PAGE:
“When people say engineer, I think of men,” Caneva told me.
Slavich says that part of the education is also around making these girls aware of that misconception, and assuring them that they can succeed in what is, for now, a male-dominated world.
“One day, gender will be a non-factor in career choice.”
One of Square’s software engineers, Kat Hawthorne, helped design the curriculum of the program, and actually graduated from the first Square College Code Camp for women, said she wished she had been able to attend this program in high school. She didn’t start coding until her junior year of college, but once she started she was hooked. She found out about the Code Camp online, and after attending knew she wanted to be an engineer. Hawthorne applied for a job at Square right out of college, and is now on the engineering team working on Square Market.
Beyond just being prepared to take the test, these girls actually learned to expand their coding skills, and create. Tham says that she learned about pseudocode, and she was able to figure out how to actually organize her code. Nguyen created her own program, a game, and derived confidence from the fact that she could actually create something herself.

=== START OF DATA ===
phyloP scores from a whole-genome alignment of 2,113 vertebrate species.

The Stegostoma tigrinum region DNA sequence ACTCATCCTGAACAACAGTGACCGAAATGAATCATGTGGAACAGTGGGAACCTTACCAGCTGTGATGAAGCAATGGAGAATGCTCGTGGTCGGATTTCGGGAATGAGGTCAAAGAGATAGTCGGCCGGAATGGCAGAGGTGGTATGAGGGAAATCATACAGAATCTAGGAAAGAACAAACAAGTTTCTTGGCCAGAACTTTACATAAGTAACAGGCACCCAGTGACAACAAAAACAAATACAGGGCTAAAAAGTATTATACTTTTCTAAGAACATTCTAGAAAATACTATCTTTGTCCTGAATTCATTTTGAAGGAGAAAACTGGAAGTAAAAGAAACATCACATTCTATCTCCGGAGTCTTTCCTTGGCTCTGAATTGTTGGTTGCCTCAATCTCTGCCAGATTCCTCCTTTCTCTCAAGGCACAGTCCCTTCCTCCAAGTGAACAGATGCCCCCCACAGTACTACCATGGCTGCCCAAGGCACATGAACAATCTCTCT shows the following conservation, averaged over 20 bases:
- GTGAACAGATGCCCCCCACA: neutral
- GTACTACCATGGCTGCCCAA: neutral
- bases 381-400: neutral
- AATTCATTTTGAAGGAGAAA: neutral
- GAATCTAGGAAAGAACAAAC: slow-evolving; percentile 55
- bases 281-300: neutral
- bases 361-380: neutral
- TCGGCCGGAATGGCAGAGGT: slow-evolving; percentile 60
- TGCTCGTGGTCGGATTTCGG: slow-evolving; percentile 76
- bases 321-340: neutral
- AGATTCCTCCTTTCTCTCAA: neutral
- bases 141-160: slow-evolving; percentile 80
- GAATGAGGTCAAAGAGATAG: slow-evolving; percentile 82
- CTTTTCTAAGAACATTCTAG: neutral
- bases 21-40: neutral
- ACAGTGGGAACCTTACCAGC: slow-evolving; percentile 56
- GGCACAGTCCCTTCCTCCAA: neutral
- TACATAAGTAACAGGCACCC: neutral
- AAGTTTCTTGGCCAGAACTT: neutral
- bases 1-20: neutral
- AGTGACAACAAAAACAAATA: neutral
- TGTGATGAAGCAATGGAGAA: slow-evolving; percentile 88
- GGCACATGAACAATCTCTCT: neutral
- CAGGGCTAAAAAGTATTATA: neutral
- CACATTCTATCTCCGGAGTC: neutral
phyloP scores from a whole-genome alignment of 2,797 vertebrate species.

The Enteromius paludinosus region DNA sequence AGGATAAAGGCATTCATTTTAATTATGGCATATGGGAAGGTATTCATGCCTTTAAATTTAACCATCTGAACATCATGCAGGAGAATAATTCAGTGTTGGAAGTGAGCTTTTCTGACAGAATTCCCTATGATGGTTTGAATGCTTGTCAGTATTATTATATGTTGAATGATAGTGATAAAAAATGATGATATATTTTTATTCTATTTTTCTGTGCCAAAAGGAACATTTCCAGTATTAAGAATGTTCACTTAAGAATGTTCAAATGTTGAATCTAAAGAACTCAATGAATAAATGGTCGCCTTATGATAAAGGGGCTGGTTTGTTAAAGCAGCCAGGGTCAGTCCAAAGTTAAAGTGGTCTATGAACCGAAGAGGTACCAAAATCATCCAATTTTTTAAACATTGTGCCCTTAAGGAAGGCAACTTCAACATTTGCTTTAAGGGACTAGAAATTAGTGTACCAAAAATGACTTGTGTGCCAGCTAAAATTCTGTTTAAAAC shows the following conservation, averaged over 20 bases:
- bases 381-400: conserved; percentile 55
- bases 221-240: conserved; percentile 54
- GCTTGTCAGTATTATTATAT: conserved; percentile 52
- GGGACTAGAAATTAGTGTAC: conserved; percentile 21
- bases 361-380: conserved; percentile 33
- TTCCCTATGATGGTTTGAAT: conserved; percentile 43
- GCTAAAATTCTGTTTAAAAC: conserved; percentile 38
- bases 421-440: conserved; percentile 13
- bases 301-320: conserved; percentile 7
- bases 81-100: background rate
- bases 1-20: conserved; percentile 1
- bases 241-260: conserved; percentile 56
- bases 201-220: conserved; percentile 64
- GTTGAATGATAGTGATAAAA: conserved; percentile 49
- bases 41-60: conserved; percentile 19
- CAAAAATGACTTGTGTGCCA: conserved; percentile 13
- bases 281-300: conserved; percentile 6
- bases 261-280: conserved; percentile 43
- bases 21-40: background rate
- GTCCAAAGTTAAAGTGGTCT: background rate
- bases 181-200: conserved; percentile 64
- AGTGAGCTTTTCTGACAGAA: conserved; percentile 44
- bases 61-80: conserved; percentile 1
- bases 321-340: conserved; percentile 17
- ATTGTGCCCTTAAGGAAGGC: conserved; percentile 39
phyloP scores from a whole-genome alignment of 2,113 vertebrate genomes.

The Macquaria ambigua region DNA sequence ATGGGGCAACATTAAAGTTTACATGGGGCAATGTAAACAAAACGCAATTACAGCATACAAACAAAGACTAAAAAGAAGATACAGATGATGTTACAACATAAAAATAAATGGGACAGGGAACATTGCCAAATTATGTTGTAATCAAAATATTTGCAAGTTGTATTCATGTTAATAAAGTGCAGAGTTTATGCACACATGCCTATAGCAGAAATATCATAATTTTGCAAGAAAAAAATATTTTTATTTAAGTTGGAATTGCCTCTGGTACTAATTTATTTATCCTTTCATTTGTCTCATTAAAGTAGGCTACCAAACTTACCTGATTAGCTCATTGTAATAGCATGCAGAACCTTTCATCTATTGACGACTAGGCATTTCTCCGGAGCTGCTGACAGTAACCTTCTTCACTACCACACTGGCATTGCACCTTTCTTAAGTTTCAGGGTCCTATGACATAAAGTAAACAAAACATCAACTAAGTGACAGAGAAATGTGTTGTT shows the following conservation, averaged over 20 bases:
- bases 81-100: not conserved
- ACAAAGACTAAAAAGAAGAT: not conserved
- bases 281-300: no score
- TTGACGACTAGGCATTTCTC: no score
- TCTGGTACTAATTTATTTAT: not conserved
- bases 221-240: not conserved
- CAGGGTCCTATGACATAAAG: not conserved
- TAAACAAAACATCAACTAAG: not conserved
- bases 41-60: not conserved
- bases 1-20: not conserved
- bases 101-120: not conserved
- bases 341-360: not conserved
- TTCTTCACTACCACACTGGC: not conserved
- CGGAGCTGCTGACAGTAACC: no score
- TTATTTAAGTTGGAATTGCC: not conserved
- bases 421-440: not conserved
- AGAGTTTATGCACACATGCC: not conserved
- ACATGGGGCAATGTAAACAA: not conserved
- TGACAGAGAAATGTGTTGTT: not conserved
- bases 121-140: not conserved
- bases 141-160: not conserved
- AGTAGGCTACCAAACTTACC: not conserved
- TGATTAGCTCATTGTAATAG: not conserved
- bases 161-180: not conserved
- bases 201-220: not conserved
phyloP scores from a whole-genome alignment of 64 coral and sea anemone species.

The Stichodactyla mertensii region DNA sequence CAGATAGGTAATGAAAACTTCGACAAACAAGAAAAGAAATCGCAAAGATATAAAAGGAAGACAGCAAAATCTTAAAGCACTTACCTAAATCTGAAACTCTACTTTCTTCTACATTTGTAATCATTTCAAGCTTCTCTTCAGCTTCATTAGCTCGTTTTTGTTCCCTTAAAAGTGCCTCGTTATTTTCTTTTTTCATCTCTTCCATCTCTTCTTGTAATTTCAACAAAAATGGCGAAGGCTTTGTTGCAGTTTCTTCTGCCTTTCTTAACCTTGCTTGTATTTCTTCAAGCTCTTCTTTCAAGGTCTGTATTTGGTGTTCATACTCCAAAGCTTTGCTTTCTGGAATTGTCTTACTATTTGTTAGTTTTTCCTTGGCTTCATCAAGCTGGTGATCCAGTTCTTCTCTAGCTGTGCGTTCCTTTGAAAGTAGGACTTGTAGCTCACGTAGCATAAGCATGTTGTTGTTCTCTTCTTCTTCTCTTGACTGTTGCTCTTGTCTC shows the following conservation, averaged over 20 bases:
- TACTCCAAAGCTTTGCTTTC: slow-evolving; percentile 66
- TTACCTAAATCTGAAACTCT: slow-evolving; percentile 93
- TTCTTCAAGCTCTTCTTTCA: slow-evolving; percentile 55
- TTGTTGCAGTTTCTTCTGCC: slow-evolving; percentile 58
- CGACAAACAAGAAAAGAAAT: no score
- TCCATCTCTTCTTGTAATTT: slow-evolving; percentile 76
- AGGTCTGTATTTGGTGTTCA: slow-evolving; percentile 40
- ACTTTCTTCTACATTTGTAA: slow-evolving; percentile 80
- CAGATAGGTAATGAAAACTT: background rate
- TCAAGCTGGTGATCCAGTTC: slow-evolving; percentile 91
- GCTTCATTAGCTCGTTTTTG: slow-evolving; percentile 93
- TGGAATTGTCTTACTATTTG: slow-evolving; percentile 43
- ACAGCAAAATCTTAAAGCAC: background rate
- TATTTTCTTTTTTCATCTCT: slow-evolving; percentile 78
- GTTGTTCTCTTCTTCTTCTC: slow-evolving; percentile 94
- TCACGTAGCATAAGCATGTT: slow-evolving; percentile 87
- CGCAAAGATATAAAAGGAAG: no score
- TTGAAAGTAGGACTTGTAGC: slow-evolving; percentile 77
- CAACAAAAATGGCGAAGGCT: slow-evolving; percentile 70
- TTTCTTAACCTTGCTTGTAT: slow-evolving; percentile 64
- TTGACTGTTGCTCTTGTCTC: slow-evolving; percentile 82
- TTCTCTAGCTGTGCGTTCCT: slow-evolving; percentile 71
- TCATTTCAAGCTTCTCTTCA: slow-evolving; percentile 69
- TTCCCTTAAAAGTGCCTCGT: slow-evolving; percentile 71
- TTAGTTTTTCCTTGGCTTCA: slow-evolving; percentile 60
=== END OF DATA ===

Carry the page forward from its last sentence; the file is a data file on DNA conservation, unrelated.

Square’s code camp isn’t the only program to inspire High School girls to begin to code. Girls Who Code, Girl Develop It, and others are attempting to give young women the opportunity to learn and discover the art and science of coding. There’s no doubt that we need more initiatives, especially at the local level. Square is tackling the issue in SF, and plans to have a another class next year, but the hope is that technology companies in SF, and other cities launch their how high school code camps for young women.
One day, gender will be a non-factor in career choice. But we are still a far way from that. And until that day, we need more programs like Square’s Code Camp and Girls Who Code.
I began this piece with Nguyen’s inspiring story, and I will leave you with another inspiring story from a past generation.
In 1967, 25-year-old Damyanti Gupta immigrated to Detroit with one goal—to be an Engineer at Ford Motor Company. But there were no female engineers at the company. When a hiring executive flatly told her that “we don’t have any women on staff”, she quickly replied “if you don’t hire me, then you won’t have that benefit.” A few weeks later, Damyanti, who is my mother-in-law, was hired as Ford’s first-ever female engineer. She went on to stay at Ford for 35 years until she retired.
Now that I have a daughter, I know she will find motivation in her grandmother’s story, but I am also hopeful that she will grow up hearing many more stories from young women like Nguyen, Tham, and Caneva, who have been so courageous to share their own fears in order to help inspire others to take their journey.